Fluid resuscitation remains a fundamental component of early burn care management. However, recent studies suggest that excessive volumes of resuscitation are being administered. Overresuscitation results in negative sequelae including abdominal and extremity compartment syndromes. Elevated intraocular pressure (IOP) has been described as another potentially devastating effect of massive fluid resuscitation in trauma patients. The orbit, similar to the abdomen and extremity, is a compartment, limited to expansion from edema anteriorly by the eyelids and orbital septum, and posteriorly by the bony orbital walls. The purpose of this study was to review the incidence of elevated IOP in a series of patients with major burn injury.
We retrospectively reviewed the charts of 13 consecutive patients admitted to our burn center with burn sizes >25% total body surface area (TBSA). All patients underwent serial IOP measurements for the first 72 hours following admission. Medical records were reviewed for fluid resuscitation volume, IOP measurements, need for canthotomy, and results of canthotomy procedures.
Five of 13 patients had IOP >30 mm Hg and required lateral canthotomy. Canthotomy immediately reduced IOP (p = 0.009). Patients who developed elevated IOP received a significantly larger fluid resuscitation (9.0 cc/kg/%TBSA versus 6.0 cc/kg/%TBSA, p = 0.02). Elevated IOP was significantly associated with delivery of larger fluid resuscitation volume (p = 0.027).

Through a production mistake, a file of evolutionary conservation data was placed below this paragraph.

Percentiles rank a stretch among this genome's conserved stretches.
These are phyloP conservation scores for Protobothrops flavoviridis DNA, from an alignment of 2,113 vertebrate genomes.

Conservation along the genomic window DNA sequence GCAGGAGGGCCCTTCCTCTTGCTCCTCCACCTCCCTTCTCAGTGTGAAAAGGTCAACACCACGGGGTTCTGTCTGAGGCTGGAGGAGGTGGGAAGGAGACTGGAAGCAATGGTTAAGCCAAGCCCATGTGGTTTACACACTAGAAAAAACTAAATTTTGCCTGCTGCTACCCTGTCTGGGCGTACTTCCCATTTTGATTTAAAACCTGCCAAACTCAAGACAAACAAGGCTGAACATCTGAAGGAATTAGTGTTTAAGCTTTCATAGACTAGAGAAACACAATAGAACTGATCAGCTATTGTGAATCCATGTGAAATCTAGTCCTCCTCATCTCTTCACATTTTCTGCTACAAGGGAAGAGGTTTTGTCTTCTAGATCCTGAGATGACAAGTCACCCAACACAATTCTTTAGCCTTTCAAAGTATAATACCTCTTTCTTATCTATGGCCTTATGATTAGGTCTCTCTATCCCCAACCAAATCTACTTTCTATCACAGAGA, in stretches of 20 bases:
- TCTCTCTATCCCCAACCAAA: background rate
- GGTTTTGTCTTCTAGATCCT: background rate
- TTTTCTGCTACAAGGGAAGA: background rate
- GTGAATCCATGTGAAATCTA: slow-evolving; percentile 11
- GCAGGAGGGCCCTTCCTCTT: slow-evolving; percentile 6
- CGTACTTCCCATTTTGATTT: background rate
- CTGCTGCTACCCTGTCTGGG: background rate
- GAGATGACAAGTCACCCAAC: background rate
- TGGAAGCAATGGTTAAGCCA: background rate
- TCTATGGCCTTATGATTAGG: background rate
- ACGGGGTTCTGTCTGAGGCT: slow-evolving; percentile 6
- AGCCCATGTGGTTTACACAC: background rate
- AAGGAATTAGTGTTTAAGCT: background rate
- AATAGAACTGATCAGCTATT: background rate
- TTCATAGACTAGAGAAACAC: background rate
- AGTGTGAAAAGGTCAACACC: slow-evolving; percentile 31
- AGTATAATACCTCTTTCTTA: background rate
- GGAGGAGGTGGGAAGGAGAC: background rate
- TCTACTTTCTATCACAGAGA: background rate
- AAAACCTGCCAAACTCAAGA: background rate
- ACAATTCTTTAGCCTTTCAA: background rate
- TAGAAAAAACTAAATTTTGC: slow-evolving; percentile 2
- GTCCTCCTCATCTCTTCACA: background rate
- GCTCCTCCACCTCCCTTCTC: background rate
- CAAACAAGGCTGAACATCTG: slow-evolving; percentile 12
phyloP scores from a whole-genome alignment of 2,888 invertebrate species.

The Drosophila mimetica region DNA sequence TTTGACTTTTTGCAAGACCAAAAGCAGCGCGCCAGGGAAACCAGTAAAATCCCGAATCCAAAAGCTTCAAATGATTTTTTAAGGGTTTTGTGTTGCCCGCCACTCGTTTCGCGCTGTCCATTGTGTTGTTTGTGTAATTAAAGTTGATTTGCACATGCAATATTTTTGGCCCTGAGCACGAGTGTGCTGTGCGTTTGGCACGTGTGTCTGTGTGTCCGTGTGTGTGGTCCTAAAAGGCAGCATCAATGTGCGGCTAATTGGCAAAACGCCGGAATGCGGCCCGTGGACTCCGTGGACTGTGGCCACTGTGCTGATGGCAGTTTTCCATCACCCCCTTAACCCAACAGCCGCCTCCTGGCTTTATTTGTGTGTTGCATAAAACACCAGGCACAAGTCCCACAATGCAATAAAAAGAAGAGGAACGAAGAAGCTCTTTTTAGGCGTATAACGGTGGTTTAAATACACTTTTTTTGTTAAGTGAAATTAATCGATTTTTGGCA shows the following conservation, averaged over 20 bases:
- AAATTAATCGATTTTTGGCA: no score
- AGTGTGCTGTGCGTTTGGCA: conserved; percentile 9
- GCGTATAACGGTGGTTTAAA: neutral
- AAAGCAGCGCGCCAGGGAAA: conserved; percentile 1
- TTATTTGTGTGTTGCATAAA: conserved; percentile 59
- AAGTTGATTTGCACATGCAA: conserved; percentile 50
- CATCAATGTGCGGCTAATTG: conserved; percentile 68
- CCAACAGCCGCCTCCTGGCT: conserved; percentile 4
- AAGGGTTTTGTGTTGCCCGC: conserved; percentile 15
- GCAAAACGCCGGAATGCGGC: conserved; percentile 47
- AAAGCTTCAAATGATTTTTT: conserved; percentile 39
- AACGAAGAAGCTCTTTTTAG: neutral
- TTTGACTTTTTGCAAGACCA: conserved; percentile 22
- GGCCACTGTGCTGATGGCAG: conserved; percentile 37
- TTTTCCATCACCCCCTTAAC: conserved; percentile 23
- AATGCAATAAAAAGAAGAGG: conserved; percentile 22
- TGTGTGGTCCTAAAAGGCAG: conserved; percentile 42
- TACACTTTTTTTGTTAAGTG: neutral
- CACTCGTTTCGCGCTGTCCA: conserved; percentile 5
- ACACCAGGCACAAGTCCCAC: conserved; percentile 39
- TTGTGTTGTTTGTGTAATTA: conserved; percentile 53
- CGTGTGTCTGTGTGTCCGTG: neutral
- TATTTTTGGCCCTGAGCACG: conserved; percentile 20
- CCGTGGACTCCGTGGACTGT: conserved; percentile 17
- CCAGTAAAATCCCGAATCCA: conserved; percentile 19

Massive fluid resuscitation following burn injury can result in orbital compartment syndrome requiring lateral canthotomy. Early diagnosis and treatment of orbital compartment syndrome should be incorporated into the management of patients with major burn injury receiving large fluid resuscitation volume.
From the Division of Plastic and Reconstructive Surgery (S.R.S., L.H.E., M.B.K); Department of Ophthalmology (A.J.A., C.N.S., B.S.S.); Department of Surgery (L.H.E., N.S.G., D.M.H., M.B.K.); and the Department of Otolaryngology–Head and Neck Surgery (B.S.S.); Harborview Medical Center, University of Washington, Seattle, Washington.
Submitted for publication August 17, 2005.
Accepted for publication October 14, 2005.
Address for reprints: Matthew B. Klein, MD, University of Washington, Department of Surgery, Division of Plastic Surgery, Harborview Medical Center, Box 359796, 325 Ninth Avenue, Seattle, WA 98104; email: firstname.lastname@example.org.